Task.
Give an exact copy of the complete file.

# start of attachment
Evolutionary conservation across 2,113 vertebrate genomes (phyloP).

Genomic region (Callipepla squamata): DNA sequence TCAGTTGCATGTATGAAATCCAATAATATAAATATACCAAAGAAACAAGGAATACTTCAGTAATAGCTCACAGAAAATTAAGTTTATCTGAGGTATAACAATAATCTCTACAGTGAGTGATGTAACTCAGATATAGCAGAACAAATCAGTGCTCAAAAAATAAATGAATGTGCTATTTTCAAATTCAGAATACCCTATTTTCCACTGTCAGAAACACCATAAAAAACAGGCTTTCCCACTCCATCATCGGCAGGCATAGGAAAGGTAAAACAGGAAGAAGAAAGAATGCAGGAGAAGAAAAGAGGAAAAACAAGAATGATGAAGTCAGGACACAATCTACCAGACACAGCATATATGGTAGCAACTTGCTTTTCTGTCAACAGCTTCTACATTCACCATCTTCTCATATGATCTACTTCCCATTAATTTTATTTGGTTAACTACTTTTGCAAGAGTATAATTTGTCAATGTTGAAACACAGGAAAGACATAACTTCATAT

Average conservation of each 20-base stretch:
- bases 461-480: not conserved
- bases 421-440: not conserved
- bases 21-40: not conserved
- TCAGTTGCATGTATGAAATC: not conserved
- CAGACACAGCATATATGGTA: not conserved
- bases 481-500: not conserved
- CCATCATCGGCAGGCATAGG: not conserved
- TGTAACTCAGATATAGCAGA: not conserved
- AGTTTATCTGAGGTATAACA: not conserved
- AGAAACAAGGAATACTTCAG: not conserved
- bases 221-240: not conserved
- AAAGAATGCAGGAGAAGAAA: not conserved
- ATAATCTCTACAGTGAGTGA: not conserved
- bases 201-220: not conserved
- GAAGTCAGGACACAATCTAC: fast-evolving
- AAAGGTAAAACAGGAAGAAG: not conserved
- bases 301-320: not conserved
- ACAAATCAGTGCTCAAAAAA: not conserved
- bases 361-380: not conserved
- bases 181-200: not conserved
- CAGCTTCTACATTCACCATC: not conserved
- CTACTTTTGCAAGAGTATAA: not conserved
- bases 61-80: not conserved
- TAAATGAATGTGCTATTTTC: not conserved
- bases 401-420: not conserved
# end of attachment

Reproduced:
Evolutionary conservation across 2,113 vertebrate genomes (phyloP).

Genomic region (Callipepla squamata): DNA sequence TCAGTTGCATGTATGAAATCCAATAATATAAATATACCAAAGAAACAAGGAATACTTCAGTAATAGCTCACAGAAAATTAAGTTTATCTGAGGTATAACAATAATCTCTACAGTGAGTGATGTAACTCAGATATAGCAGAACAAATCAGTGCTCAAAAAATAAATGAATGTGCTATTTTCAAATTCAGAATACCCTATTTTCCACTGTCAGAAACACCATAAAAAACAGGCTTTCCCACTCCATCATCGGCAGGCATAGGAAAGGTAAAACAGGAAGAAGAAAGAATGCAGGAGAAGAAAAGAGGAAAAACAAGAATGATGAAGTCAGGACACAATCTACCAGACACAGCATATATGGTAGCAACTTGCTTTTCTGTCAACAGCTTCTACATTCACCATCTTCTCATATGATCTACTTCCCATTAATTTTATTTGGTTAACTACTTTTGCAAGAGTATAATTTGTCAATGTTGAAACACAGGAAAGACATAACTTCATAT

Average conservation of each 20-base stretch:
- bases 461-480: not conserved
- bases 421-440: not conserved
- bases 21-40: not conserved
- TCAGTTGCATGTATGAAATC: not conserved
- CAGACACAGCATATATGGTA: not conserved
- bases 481-500: not conserved
- CCATCATCGGCAGGCATAGG: not conserved
- TGTAACTCAGATATAGCAGA: not conserved
- AGTTTATCTGAGGTATAACA: not conserved
- AGAAACAAGGAATACTTCAG: not conserved
- bases 221-240: not conserved
- AAAGAATGCAGGAGAAGAAA: not conserved
- ATAATCTCTACAGTGAGTGA: not conserved
- bases 201-220: not conserved
- GAAGTCAGGACACAATCTAC: fast-evolving
- AAAGGTAAAACAGGAAGAAG: not conserved
- bases 301-320: not conserved
- ACAAATCAGTGCTCAAAAAA: not conserved
- bases 361-380: not conserved
- bases 181-200: not conserved
- CAGCTTCTACATTCACCATC: not conserved
- CTACTTTTGCAAGAGTATAA: not conserved
- bases 61-80: not conserved
- TAAATGAATGTGCTATTTTC: not conserved
- bases 401-420: not conserved